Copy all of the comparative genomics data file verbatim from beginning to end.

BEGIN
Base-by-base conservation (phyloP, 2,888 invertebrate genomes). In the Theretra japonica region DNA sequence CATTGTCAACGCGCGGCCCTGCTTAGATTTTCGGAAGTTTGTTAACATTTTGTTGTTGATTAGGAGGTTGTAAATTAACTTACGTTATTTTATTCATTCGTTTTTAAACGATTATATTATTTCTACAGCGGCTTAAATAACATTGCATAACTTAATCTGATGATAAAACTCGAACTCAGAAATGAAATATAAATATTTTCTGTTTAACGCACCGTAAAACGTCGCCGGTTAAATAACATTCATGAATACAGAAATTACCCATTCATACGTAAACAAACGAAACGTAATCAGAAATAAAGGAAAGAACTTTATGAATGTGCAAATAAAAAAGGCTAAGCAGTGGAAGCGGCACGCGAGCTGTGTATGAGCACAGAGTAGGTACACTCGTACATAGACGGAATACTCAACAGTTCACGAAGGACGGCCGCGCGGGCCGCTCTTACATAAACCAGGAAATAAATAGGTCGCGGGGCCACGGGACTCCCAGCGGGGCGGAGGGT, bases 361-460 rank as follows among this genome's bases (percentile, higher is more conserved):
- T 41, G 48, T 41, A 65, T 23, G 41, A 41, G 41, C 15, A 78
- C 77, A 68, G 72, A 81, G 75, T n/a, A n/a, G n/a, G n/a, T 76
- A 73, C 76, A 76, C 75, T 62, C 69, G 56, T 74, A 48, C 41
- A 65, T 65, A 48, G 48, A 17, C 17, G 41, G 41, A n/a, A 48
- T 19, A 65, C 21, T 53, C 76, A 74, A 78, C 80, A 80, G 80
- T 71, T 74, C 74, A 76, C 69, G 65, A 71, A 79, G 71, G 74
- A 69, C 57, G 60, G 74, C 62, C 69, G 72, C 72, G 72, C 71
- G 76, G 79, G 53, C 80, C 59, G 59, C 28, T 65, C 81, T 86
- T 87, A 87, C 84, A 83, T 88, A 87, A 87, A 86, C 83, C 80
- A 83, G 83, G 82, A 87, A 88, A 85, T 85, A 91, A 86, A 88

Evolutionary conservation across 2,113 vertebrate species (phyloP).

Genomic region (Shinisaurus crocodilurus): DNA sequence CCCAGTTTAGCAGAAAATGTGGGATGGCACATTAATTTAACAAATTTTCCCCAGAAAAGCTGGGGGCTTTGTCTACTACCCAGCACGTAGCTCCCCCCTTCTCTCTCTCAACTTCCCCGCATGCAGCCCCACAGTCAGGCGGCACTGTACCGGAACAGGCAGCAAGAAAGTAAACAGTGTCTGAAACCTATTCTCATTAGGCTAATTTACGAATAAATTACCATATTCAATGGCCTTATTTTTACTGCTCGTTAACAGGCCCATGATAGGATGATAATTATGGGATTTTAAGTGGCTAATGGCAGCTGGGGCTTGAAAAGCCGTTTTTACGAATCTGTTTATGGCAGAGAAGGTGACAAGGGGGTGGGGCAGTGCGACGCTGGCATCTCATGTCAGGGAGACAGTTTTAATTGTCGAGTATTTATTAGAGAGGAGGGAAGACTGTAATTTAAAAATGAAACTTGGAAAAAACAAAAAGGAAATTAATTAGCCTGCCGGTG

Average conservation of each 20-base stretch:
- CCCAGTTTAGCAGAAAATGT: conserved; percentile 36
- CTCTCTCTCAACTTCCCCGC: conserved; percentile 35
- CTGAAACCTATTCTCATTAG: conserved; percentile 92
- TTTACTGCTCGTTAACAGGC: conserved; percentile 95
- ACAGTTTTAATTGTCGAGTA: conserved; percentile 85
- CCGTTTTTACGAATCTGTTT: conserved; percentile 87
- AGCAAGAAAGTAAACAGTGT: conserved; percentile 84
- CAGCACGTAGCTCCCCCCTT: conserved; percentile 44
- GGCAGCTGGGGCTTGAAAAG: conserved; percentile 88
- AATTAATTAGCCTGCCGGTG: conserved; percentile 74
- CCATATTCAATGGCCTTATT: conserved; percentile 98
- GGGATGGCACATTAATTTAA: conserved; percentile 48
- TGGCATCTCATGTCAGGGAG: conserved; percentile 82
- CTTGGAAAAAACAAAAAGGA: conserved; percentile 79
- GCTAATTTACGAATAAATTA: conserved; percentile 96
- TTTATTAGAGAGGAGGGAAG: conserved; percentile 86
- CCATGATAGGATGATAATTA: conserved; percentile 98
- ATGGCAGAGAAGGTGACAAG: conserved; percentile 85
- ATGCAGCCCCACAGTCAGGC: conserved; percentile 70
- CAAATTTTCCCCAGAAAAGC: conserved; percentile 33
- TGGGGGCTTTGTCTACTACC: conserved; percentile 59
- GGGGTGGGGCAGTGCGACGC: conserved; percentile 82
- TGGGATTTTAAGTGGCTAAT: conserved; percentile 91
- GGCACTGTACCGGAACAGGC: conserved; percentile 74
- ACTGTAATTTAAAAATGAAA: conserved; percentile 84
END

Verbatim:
Base-by-base conservation (phyloP, 2,888 invertebrate genomes). In the Theretra japonica region DNA sequence CATTGTCAACGCGCGGCCCTGCTTAGATTTTCGGAAGTTTGTTAACATTTTGTTGTTGATTAGGAGGTTGTAAATTAACTTACGTTATTTTATTCATTCGTTTTTAAACGATTATATTATTTCTACAGCGGCTTAAATAACATTGCATAACTTAATCTGATGATAAAACTCGAACTCAGAAATGAAATATAAATATTTTCTGTTTAACGCACCGTAAAACGTCGCCGGTTAAATAACATTCATGAATACAGAAATTACCCATTCATACGTAAACAAACGAAACGTAATCAGAAATAAAGGAAAGAACTTTATGAATGTGCAAATAAAAAAGGCTAAGCAGTGGAAGCGGCACGCGAGCTGTGTATGAGCACAGAGTAGGTACACTCGTACATAGACGGAATACTCAACAGTTCACGAAGGACGGCCGCGCGGGCCGCTCTTACATAAACCAGGAAATAAATAGGTCGCGGGGCCACGGGACTCCCAGCGGGGCGGAGGGT, bases 361-460 rank as follows among this genome's bases (percentile, higher is more conserved):
- T 41, G 48, T 41, A 65, T 23, G 41, A 41, G 41, C 15, A 78
- C 77, A 68, G 72, A 81, G 75, T n/a, A n/a, G n/a, G n/a, T 76
- A 73, C 76, A 76, C 75, T 62, C 69, G 56, T 74, A 48, C 41
- A 65, T 65, A 48, G 48, A 17, C 17, G 41, G 41, A n/a, A 48
- T 19, A 65, C 21, T 53, C 76, A 74, A 78, C 80, A 80, G 80
- T 71, T 74, C 74, A 76, C 69, G 65, A 71, A 79, G 71, G 74
- A 69, C 57, G 60, G 74, C 62, C 69, G 72, C 72, G 72, C 71
- G 76, G 79, G 53, C 80, C 59, G 59, C 28, T 65, C 81, T 86
- T 87, A 87, C 84, A 83, T 88, A 87, A 87, A 86, C 83, C 80
- A 83, G 83, G 82, A 87, A 88, A 85, T 85, A 91, A 86, A 88

Evolutionary conservation across 2,113 vertebrate species (phyloP).

Genomic region (Shinisaurus crocodilurus): DNA sequence CCCAGTTTAGCAGAAAATGTGGGATGGCACATTAATTTAACAAATTTTCCCCAGAAAAGCTGGGGGCTTTGTCTACTACCCAGCACGTAGCTCCCCCCTTCTCTCTCTCAACTTCCCCGCATGCAGCCCCACAGTCAGGCGGCACTGTACCGGAACAGGCAGCAAGAAAGTAAACAGTGTCTGAAACCTATTCTCATTAGGCTAATTTACGAATAAATTACCATATTCAATGGCCTTATTTTTACTGCTCGTTAACAGGCCCATGATAGGATGATAATTATGGGATTTTAAGTGGCTAATGGCAGCTGGGGCTTGAAAAGCCGTTTTTACGAATCTGTTTATGGCAGAGAAGGTGACAAGGGGGTGGGGCAGTGCGACGCTGGCATCTCATGTCAGGGAGACAGTTTTAATTGTCGAGTATTTATTAGAGAGGAGGGAAGACTGTAATTTAAAAATGAAACTTGGAAAAAACAAAAAGGAAATTAATTAGCCTGCCGGTG

Average conservation of each 20-base stretch:
- CCCAGTTTAGCAGAAAATGT: conserved; percentile 36
- CTCTCTCTCAACTTCCCCGC: conserved; percentile 35
- CTGAAACCTATTCTCATTAG: conserved; percentile 92
- TTTACTGCTCGTTAACAGGC: conserved; percentile 95
- ACAGTTTTAATTGTCGAGTA: conserved; percentile 85
- CCGTTTTTACGAATCTGTTT: conserved; percentile 87
- AGCAAGAAAGTAAACAGTGT: conserved; percentile 84
- CAGCACGTAGCTCCCCCCTT: conserved; percentile 44
- GGCAGCTGGGGCTTGAAAAG: conserved; percentile 88
- AATTAATTAGCCTGCCGGTG: conserved; percentile 74
- CCATATTCAATGGCCTTATT: conserved; percentile 98
- GGGATGGCACATTAATTTAA: conserved; percentile 48
- TGGCATCTCATGTCAGGGAG: conserved; percentile 82
- CTTGGAAAAAACAAAAAGGA: conserved; percentile 79
- GCTAATTTACGAATAAATTA: conserved; percentile 96
- TTTATTAGAGAGGAGGGAAG: conserved; percentile 86
- CCATGATAGGATGATAATTA: conserved; percentile 98
- ATGGCAGAGAAGGTGACAAG: conserved; percentile 85
- ATGCAGCCCCACAGTCAGGC: conserved; percentile 70
- CAAATTTTCCCCAGAAAAGC: conserved; percentile 33
- TGGGGGCTTTGTCTACTACC: conserved; percentile 59
- GGGGTGGGGCAGTGCGACGC: conserved; percentile 82
- TGGGATTTTAAGTGGCTAAT: conserved; percentile 91
- GGCACTGTACCGGAACAGGC: conserved; percentile 74
- ACTGTAATTTAAAAATGAAA: conserved; percentile 84